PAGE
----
What sounds easier to you—committing to remaining sober for the next 24 hours or a lifetime? The principle of living one day at a time originates from Alcoholics Anonymous (AA). This principle is especially beneficial in the early days of recovery when someone’s daily goals are solely focused on maintaining their sobriety. Tackling your sobriety in 24-hour increments will help you to pay attention to how you feel in the present moment and to ask yourself what resources you may need to employ to stay sober.
Dealing With Emotions as They Come
Living one day at a time allows you to be fully present for what you are experiencing in the present moment. Dealing with only what problems you face in the present, as opposed to compounding them by worrying about future issues, will make you more likely to solve the challenges of today.
In recovery, this looks like calling your sponsor, going to a meeting or therapy when you are having a hard day struggling with negative thoughts of relapsing. You look at how you can make yourself feel better and avoid using for today instead of spiraling deeper into worry about how you will stay sober day after day.
Not Looking to the Past or Future
By tuning in to the present day, you aren’t engaging with the past or future. Reflecting too much on either of these can be triggering and overwhelming for someone in recovery and ultimately does not serve them. Spending time mad at yourself about past mistakes or worrying about things that may never happen to you in the future makes for an unproductive use of your time and doesn’t give you time to be actionable on today’s needs.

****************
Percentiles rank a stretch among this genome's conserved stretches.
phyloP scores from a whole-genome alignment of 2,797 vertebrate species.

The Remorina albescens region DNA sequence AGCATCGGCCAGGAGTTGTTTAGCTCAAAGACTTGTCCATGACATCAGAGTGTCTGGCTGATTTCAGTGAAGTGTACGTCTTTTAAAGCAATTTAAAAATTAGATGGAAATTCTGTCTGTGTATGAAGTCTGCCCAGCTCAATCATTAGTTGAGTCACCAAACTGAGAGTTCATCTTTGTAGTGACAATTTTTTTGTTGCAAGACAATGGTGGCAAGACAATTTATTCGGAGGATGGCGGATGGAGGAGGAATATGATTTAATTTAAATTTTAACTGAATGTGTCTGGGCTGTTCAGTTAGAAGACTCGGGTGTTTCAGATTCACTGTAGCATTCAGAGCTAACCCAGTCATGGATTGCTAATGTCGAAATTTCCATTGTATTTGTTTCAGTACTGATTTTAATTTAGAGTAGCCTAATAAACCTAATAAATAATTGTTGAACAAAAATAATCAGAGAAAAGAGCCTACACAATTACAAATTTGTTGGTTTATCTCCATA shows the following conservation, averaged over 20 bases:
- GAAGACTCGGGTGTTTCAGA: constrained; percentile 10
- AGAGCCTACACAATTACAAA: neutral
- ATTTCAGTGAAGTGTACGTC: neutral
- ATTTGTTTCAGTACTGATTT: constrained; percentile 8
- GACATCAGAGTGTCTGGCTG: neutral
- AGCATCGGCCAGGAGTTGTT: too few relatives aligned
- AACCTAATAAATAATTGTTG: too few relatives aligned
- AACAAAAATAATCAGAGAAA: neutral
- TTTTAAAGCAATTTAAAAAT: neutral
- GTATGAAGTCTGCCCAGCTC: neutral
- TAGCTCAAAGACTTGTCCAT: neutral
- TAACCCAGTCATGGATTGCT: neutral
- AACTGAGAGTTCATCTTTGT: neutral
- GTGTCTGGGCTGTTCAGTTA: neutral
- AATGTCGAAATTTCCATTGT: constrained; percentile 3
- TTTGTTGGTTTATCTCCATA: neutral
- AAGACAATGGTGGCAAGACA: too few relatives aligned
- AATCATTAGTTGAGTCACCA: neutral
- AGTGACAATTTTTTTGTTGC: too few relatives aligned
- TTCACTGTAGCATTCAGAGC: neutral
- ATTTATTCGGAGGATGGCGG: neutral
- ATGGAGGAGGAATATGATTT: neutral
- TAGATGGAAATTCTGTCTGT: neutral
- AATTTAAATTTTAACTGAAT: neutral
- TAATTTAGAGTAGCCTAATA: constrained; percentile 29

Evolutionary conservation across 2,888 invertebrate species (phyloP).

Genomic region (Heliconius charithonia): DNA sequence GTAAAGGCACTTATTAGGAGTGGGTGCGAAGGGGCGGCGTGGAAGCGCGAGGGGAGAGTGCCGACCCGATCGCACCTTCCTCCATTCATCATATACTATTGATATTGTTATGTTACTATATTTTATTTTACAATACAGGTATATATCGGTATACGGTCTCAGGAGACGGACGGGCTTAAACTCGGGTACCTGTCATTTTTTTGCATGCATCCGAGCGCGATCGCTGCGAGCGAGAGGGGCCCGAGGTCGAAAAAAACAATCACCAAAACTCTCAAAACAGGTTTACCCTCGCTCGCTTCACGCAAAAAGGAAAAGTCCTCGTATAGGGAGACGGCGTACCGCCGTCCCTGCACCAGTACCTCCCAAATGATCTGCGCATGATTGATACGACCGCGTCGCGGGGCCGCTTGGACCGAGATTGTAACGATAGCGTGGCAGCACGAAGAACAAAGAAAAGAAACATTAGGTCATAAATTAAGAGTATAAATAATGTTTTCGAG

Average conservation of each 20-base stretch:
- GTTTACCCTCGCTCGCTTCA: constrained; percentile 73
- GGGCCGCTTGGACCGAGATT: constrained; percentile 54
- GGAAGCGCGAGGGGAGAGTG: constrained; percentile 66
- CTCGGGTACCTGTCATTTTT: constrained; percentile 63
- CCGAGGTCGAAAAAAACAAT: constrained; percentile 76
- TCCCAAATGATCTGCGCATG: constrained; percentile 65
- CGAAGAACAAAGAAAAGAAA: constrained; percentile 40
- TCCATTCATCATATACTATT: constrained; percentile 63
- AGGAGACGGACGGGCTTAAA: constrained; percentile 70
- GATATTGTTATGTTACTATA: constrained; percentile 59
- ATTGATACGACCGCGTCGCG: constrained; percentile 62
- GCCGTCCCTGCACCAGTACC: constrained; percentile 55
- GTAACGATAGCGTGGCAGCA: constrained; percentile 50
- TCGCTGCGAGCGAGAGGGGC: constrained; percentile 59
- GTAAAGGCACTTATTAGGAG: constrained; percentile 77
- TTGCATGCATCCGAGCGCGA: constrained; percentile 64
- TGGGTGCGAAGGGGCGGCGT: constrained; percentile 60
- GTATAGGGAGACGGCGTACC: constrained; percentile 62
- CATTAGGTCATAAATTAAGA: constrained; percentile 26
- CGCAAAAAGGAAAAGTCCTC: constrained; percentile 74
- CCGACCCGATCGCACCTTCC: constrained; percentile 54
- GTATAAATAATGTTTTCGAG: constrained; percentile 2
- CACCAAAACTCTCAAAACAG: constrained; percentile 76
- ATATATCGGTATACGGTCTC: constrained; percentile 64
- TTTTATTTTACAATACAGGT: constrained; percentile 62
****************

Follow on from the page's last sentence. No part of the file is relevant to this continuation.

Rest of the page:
Lessons Beyond Substance Abuse
Although the idea of living one day at a time was popularized by AA, as seen in their popular Just For Today card, which many members carry around in their pocket to read and remind them of their daily promises to do everything mentally, emotionally, and spiritually, they need to remain sober. By learning the principle of living one day at a time, you can learn to better tackle life’s challenges outside of recovery as well. You can more effectively handle work, home, and relationship problems by taking them on one at a time.
Learning to live one day at a time will help you better handle the challenges in recovery as they come. Recovery is a non-linear journey offering obstacles and moments of struggle along the way, but having a sound mindset will help you navigate the journey with clarity. If you or a loved one are struggling to get or remain sober, call Avalon Malibu. At Avalon, we look at the needs of the whole person and focus on providing effective treatment on every level of your needs. Between our dedicated staff of professionals and our continuum of integrative care, we find a treatment plan that is right for you so you can achieve lasting recovery. Call us today at (844) 857-5992.